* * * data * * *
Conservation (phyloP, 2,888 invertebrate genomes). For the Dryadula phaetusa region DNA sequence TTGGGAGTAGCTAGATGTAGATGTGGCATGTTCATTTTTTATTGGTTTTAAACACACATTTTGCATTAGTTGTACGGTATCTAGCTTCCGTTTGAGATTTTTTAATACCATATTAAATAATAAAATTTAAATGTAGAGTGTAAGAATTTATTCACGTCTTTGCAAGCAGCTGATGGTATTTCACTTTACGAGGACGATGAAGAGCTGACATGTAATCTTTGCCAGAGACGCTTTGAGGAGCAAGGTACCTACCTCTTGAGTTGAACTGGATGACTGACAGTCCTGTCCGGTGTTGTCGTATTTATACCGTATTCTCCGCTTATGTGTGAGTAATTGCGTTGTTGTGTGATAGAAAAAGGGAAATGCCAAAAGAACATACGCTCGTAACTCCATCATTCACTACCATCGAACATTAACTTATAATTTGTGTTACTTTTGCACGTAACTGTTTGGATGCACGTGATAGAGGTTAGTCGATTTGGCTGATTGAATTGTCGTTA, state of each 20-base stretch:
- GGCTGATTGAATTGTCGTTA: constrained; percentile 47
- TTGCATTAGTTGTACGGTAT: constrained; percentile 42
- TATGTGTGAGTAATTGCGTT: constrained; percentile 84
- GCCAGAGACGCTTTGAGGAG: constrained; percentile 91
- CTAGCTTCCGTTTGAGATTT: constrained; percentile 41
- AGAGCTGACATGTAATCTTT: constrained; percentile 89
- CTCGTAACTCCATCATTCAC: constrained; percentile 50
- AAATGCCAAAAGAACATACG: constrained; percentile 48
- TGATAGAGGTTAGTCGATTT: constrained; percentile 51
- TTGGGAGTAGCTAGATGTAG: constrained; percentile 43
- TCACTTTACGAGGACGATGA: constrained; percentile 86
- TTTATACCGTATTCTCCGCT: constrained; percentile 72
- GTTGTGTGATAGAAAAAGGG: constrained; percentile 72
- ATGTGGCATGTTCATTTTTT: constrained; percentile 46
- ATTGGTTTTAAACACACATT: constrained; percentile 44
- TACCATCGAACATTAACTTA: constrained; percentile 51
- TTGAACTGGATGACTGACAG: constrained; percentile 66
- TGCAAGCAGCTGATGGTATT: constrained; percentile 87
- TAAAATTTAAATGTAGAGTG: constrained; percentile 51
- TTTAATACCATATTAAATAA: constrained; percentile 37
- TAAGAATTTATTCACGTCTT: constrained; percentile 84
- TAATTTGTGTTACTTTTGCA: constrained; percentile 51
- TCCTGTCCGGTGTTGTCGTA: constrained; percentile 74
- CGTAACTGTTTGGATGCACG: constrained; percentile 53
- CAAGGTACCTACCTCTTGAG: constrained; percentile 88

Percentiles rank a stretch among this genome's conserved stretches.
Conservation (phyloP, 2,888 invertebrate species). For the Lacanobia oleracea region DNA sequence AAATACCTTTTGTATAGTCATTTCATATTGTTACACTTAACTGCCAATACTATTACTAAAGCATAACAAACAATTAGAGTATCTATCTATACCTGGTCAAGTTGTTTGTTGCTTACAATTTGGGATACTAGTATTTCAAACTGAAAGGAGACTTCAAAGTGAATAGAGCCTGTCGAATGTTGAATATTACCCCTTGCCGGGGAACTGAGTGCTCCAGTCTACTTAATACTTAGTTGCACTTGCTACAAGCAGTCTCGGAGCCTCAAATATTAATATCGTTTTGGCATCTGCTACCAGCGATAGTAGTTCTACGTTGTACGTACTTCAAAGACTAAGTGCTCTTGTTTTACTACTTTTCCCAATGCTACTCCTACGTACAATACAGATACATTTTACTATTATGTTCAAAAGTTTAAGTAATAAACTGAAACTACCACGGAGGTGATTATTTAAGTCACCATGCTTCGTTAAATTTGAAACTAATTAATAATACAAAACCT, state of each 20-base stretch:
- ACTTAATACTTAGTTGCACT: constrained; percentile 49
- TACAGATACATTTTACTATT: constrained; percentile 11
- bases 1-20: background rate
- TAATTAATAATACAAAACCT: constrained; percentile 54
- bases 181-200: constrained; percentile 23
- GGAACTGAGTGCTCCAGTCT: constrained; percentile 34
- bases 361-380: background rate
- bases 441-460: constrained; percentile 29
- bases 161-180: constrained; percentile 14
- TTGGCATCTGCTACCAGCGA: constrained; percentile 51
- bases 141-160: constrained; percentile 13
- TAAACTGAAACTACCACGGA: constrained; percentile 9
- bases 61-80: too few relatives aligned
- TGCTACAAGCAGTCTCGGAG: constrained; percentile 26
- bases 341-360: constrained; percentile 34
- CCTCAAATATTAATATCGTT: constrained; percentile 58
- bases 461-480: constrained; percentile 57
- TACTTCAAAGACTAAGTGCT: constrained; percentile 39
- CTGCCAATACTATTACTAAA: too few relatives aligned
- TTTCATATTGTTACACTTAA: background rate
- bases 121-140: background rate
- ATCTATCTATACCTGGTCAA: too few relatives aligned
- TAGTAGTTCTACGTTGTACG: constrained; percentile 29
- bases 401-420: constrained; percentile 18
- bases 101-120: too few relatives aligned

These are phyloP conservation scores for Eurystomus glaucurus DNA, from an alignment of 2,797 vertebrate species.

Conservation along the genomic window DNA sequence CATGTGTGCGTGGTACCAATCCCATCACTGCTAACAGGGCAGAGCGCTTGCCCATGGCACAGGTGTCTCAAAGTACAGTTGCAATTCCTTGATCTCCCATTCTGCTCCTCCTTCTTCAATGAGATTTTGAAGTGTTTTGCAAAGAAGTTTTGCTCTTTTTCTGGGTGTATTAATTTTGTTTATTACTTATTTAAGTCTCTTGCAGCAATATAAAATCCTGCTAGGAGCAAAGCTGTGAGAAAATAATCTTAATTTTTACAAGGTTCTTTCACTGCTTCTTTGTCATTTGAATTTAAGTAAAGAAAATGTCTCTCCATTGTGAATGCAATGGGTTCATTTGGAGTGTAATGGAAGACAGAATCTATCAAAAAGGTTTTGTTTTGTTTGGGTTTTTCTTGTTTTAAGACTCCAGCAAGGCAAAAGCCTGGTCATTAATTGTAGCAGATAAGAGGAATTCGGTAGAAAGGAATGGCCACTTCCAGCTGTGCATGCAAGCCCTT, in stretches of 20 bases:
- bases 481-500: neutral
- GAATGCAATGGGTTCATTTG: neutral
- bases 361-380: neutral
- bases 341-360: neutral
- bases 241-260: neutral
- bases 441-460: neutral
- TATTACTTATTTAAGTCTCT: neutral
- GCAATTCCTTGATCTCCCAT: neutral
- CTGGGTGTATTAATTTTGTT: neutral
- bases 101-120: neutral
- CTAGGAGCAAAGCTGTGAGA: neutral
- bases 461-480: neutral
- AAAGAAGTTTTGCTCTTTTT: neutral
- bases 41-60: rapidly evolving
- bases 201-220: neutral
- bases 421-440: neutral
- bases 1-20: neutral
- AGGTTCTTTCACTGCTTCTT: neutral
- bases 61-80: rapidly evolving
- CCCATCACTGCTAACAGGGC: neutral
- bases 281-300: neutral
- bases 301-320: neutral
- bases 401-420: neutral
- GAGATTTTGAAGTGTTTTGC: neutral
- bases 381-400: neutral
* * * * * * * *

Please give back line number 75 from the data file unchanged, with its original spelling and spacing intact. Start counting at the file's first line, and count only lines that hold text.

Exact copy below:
- CCCATCACTGCTAACAGGGC: neutral